New Research on Smart Curtailment for Bats at Wind Energy Facilities Supported by the U.S. Department of Energy
Thursday, March 26, 2020 3:00 – 4:30 pm ET The final NWCC webinar in a series on research supported by
New Research on Deterrents and Monitoring for Bats at Wind Energy Facilities Supported by the U.S. Department of Energy
Wednesday, March 17, 2020 3:00 – 4:30 pm ET The second NWCC webinar in a series on research supported by
New Research on Wildlife Monitoring at Offshore Wind Energy Facilities Supported by the U.S. Department of Energy
Thursday, January 16, 2020 2:00 – 3:30 PM ET Recording The NWCC hosted a webinar on new and upcoming research
Wednesday, December 4, 2019 1:00 – 2:30 PM ET The NWCC hosted a webinar with presentations on progress and updates
Thursday, November 7, 2019 2:00 – 3:30 PM Eastern Presenter: Michael Speerschneider, Senior Director of Permitting Policy and Environmental Affairs,
A new report provides provides a peer-reviewed synthesis of current, accurate information about the benefits of wind energy, adverse wind-wildlife impacts, efforts to find solutions, and recommended focus for future research.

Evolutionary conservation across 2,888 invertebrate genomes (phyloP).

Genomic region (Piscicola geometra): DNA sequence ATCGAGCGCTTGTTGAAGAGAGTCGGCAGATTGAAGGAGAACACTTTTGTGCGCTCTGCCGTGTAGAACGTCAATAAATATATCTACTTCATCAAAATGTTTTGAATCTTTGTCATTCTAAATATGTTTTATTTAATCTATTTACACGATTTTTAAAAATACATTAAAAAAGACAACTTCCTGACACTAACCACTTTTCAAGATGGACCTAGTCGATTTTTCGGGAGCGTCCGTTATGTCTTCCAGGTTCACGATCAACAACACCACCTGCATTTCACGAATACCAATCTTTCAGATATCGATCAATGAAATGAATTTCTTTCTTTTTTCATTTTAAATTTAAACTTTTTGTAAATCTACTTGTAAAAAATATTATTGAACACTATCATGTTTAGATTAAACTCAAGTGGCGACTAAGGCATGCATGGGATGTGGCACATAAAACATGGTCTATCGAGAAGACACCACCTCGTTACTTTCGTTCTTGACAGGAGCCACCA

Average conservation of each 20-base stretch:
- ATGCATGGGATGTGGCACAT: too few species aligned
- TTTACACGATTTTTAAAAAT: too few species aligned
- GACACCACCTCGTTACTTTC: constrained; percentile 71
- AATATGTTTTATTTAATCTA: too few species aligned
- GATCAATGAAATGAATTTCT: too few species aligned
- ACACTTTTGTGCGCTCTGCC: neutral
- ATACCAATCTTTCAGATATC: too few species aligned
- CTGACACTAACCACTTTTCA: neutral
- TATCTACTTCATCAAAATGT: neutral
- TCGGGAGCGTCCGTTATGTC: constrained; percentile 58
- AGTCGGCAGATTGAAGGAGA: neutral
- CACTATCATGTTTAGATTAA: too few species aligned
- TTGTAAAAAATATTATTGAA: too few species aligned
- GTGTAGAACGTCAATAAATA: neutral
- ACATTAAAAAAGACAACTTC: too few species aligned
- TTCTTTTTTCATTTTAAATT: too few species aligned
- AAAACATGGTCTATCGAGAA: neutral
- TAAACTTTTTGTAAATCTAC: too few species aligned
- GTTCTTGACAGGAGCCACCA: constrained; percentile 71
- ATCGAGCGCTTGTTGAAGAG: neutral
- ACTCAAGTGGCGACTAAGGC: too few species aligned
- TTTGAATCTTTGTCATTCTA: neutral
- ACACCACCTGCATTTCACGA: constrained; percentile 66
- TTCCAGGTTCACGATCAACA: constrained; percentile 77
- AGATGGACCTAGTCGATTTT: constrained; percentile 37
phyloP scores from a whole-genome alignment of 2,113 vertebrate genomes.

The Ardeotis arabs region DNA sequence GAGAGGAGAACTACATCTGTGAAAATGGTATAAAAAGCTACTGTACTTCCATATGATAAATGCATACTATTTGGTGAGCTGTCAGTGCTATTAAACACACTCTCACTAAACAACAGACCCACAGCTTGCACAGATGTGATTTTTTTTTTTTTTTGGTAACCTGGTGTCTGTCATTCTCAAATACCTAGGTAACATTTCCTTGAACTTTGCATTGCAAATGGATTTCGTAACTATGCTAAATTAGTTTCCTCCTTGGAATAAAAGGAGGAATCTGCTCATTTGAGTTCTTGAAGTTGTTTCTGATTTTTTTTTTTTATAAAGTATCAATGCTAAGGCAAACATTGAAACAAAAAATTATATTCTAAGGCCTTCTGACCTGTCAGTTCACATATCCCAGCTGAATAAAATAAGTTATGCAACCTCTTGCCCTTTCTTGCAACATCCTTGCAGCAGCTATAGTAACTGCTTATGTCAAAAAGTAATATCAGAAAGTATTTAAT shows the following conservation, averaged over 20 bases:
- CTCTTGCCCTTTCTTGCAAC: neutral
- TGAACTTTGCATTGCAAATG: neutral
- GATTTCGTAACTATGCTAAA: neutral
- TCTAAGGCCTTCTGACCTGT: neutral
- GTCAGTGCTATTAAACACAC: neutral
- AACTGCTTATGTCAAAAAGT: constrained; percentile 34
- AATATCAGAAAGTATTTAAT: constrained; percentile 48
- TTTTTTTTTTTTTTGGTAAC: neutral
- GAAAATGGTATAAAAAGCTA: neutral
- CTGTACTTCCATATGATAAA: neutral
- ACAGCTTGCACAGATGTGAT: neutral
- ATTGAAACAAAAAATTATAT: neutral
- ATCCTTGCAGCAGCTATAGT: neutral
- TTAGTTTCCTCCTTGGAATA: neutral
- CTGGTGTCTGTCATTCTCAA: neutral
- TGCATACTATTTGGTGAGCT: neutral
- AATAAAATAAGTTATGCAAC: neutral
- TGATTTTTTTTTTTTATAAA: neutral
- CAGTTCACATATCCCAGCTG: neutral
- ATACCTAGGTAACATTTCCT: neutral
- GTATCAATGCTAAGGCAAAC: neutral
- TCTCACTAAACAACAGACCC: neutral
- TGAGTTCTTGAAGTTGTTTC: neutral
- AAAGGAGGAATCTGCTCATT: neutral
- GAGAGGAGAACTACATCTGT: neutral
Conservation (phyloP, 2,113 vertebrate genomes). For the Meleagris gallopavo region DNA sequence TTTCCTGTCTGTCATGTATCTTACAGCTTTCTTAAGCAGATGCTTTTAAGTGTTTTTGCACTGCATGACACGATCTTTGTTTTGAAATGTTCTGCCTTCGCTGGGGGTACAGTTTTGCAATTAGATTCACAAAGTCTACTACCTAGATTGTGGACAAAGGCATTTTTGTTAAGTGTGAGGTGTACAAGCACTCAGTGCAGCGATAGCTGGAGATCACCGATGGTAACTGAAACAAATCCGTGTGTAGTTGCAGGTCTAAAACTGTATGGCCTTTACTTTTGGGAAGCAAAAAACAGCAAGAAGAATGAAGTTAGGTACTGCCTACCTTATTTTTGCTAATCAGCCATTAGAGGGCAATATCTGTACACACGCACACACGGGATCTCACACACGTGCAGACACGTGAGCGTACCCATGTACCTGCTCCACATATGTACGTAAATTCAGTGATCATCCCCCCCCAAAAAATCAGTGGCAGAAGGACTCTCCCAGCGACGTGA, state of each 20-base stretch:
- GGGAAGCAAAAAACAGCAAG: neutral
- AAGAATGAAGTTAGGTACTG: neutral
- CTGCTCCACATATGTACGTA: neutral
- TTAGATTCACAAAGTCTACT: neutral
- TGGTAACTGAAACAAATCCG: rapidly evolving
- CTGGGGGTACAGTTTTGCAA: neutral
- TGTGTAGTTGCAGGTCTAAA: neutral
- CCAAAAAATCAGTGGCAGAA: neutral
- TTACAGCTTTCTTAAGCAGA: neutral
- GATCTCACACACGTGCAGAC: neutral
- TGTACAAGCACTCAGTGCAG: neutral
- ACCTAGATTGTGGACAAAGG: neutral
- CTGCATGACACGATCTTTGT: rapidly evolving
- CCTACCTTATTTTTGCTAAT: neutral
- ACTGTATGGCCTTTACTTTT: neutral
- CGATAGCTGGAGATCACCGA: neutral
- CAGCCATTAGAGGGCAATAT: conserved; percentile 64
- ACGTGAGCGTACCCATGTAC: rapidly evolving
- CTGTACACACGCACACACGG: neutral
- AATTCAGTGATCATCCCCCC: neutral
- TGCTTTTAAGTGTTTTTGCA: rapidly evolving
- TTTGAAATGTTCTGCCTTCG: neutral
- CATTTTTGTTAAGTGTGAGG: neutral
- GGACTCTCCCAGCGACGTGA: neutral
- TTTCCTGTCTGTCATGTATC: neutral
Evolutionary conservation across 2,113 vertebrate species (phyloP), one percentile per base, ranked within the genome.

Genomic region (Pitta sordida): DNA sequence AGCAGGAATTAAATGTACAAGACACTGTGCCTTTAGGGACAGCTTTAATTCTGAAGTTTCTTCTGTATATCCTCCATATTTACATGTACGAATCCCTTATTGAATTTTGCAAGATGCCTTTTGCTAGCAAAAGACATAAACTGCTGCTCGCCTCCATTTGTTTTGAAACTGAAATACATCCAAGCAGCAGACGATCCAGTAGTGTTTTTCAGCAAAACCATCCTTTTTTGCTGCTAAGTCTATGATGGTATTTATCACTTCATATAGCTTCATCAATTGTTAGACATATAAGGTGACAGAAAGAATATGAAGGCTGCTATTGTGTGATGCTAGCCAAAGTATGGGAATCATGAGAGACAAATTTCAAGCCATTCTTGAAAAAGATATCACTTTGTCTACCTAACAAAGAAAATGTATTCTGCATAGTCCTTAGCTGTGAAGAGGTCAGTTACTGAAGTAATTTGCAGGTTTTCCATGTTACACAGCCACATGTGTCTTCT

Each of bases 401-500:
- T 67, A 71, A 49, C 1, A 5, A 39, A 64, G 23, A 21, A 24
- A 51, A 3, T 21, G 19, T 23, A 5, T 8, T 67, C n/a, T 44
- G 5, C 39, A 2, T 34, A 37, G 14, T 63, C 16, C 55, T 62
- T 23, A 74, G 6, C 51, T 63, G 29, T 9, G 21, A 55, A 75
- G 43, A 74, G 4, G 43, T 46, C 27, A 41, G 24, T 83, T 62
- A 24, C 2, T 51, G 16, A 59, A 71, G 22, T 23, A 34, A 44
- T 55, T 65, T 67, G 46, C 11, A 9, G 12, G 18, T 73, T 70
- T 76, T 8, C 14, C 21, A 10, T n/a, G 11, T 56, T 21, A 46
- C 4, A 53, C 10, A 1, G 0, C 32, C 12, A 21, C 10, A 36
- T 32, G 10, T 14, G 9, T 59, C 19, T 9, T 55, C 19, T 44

Mark your calendars! The 13th NWCC Wind Wildlife Research Meeting will take place December 1 – 4, 2020. The 2020
March 2019 (155 pp.) These Proceedings capture and summarize the work of 33 presentations and panels on current research on wind energy-related wildlife fatalities; habitat and behavioral impacts; avoidance, minimization, and mitigation strategies and technologies; and dialogue on balancing wind energy development and wildlife conservation.
Friday, April 12, 2019 1:00 – 2:30PM Eastern Research Priorities to Address Bats and Wind Energy Issues Presenter: Michael Schirmacher,
Friday, March 22, 2019 2:00 – 3:30PM Eastern Recording NWCC held a webinar on two tools intended to help monitor, track,
Scientific Advances Toward Wind-Wildlife Solutions Presented at 12th Wind Wildlife Research Meeting in St. Paul
Advances in understanding how birds and bats interact with wind turbines, and emerging solutions to avoid and minimize collisions, were